Are cats carnivorous or omnivorous?
The predatory instinct that characterizes cats makes us think almost intuitively that they are carnivorous animals. But, nevertheless, if we consult the list of ingredients of any commercial feed, it is common for us to find various foods of plant origin in its composition. So, are cats really carnivores? Or does the fact that they can consume foods other than meat make them omnivorous animals?
Are cats carnivorous, herbivorous or omnivorous?
Are cats carnivores or herbivores? Surely, when reading this question you have intuitively answered that cats are carnivorous animals, since it is well known that felines are animals with a lifestyle based on hunting. But, would you know if cats are carnivorous or omnivorous? Faced with this question, you may have certain doubts, since a large part of the commercial feed available for cats contains a combination of products of animal and vegetable origin.
Well, despite the confusion that this fact may cause us, you should know that cats, like dogs, are carnivorous animals . In the next section, we will explain what type of carnivore the cat is and what are the nuances that differentiate the diet of cats and dogs.
What kind of carnivore is the cat?
Both cats and dogs are carnivorous animals, however cats have a considerably higher protein requirement than dogs. This nutritional need makes the cat a strict carnivore , that is, an animal whose main source of food must be meat and other products of animal origin.
On the contrary, the dog is considered a facultative carnivorous animal (also called an adaptive omnivore), which means that, although its diet must include meat as a raw material, it is also capable of digesting and assimilating nutrients such as carbohydrates, present in plant-based foods.
Why are cats carnivores?
Although there are various trends that are committed to feeding pets vegetarian or vegan diets, the truth is that cats are essentially carnivorous animals, and this is evidenced by the following arguments:
- Anatomical and physiological issues : both the teeth and the rest of the digestive system of cats have an anatomical design typical of carnivorous animals. Their small but powerful jaws are poised to catch their prey and tear through meat with ease. Their gastrointestinal tract is much shorter than that of non-carnivorous animals, which means that cats have faster digestions and are prepared to digest mainly simple materials, such as proteins and fats. Their large intestine (the place where complex carbohydrates are digested) is also short, which explains why they have some difficulty digesting carbohydrates. In addition, the sensory system of cats is specially adapted to be stimulated by the components and sensory qualities of meat.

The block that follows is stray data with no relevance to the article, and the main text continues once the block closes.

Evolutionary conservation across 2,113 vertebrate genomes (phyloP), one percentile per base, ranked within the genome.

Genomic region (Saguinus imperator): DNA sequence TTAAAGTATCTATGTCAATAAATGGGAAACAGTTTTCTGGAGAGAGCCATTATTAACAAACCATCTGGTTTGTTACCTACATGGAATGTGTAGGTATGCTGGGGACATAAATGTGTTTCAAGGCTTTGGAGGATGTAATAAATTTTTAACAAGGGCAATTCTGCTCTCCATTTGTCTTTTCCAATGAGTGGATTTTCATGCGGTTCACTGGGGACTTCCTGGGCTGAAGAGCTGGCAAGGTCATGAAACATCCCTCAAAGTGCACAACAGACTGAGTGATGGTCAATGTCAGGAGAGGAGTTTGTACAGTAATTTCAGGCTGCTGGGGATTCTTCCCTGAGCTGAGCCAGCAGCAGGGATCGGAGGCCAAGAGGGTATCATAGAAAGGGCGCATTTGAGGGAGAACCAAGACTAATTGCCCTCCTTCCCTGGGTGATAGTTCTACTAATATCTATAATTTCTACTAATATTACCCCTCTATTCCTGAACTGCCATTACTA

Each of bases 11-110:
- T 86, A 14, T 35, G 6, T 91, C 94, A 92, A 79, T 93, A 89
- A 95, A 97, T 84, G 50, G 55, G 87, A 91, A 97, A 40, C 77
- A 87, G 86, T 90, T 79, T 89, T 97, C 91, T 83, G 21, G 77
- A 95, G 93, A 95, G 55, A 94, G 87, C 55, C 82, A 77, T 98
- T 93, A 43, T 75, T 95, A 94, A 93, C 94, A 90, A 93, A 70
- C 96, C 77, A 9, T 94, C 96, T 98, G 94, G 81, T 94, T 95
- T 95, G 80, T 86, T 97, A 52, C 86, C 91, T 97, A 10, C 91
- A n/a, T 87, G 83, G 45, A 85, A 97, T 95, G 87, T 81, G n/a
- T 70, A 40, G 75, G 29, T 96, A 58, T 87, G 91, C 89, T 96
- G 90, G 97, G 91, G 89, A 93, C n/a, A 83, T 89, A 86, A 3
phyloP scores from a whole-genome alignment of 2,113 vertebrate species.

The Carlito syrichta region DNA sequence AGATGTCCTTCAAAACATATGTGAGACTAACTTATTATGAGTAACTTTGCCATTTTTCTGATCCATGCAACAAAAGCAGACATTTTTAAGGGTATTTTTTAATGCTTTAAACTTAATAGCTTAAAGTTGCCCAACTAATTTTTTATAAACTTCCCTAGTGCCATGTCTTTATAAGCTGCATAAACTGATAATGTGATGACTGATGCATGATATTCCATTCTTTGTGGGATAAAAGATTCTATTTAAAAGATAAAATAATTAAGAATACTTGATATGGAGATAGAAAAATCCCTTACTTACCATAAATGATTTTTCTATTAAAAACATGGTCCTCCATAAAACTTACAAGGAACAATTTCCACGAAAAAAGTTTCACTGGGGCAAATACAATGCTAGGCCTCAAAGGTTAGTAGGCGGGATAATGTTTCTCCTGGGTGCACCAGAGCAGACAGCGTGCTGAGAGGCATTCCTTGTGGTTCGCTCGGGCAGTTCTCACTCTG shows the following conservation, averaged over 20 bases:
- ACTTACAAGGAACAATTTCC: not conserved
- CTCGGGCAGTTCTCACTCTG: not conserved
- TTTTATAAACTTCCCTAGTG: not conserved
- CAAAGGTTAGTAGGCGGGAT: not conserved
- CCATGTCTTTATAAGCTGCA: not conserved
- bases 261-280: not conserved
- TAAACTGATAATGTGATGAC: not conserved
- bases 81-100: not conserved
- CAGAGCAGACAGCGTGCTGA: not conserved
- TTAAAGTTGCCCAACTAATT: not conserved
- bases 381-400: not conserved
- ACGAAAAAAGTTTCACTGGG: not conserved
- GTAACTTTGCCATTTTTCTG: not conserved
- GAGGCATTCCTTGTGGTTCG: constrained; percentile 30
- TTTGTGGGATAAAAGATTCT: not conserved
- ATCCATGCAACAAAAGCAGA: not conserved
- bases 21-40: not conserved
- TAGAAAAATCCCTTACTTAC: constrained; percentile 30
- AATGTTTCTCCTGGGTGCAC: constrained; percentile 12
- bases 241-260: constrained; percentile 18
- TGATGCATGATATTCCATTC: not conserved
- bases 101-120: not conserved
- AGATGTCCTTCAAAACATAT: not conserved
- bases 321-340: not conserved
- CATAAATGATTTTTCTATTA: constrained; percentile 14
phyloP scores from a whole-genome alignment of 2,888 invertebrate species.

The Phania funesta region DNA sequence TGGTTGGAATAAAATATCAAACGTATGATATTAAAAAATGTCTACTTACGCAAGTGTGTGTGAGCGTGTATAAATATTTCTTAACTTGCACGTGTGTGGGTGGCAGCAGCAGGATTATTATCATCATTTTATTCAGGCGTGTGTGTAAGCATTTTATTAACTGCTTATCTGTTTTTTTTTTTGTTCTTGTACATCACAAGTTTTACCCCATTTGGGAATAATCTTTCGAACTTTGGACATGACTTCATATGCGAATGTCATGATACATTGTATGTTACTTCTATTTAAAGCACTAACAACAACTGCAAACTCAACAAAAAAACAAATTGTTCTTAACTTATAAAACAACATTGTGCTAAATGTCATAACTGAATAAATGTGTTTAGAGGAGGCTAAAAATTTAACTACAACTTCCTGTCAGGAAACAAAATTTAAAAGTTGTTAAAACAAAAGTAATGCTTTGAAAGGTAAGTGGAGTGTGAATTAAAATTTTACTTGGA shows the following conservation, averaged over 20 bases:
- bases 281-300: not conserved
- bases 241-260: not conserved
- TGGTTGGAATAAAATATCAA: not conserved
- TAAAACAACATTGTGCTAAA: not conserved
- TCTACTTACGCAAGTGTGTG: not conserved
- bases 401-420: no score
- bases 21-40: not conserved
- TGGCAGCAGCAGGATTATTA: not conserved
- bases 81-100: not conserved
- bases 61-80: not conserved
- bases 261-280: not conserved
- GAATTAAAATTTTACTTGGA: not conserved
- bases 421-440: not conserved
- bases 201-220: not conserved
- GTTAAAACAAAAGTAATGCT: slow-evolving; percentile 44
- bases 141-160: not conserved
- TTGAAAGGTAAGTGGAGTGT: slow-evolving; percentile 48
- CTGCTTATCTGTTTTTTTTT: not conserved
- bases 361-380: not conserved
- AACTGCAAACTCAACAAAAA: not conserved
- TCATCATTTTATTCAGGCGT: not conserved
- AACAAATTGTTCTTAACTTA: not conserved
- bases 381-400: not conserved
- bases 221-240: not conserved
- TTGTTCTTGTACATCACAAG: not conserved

- Metabolic issues : unlike other animals, cats are not able to adjust their metabolism to a low protein diet , but in this situation, they consume the protein stored in their body (mainly in the muscle) to meet their needs. In addition, cats are not capable of synthesizing some specific amino acids, such as arginine or taurine, which forces them to consume them through meat to avoid nutritional deficiencies. On the other hand, cats have little activity of the enzymes amylase and maltase (enzymes that break down carbohydrates), which makes it difficult to digest these nutrients.
- Evolutionary issues : the cat has been an animal that, naturally, has always maintained a lifestyle based on hunting. During the domestication process, the cats hardly changed their nutritional or behavioral needs, which could be due to the fact that, being very efficient as predators, they were able to continue maintaining a diet rich in meat. That is, despite domestication, they were subjected to very little «evolutionary pressure» that forced them to change their diet, hence they continued to base their diet on meat consumption. Unlike cats, dogs were subjected to much greater pressure, since their domestication was largely linked to the consumption of the waste that human beings originated in their first settlements, which usually contained foods of plant origin.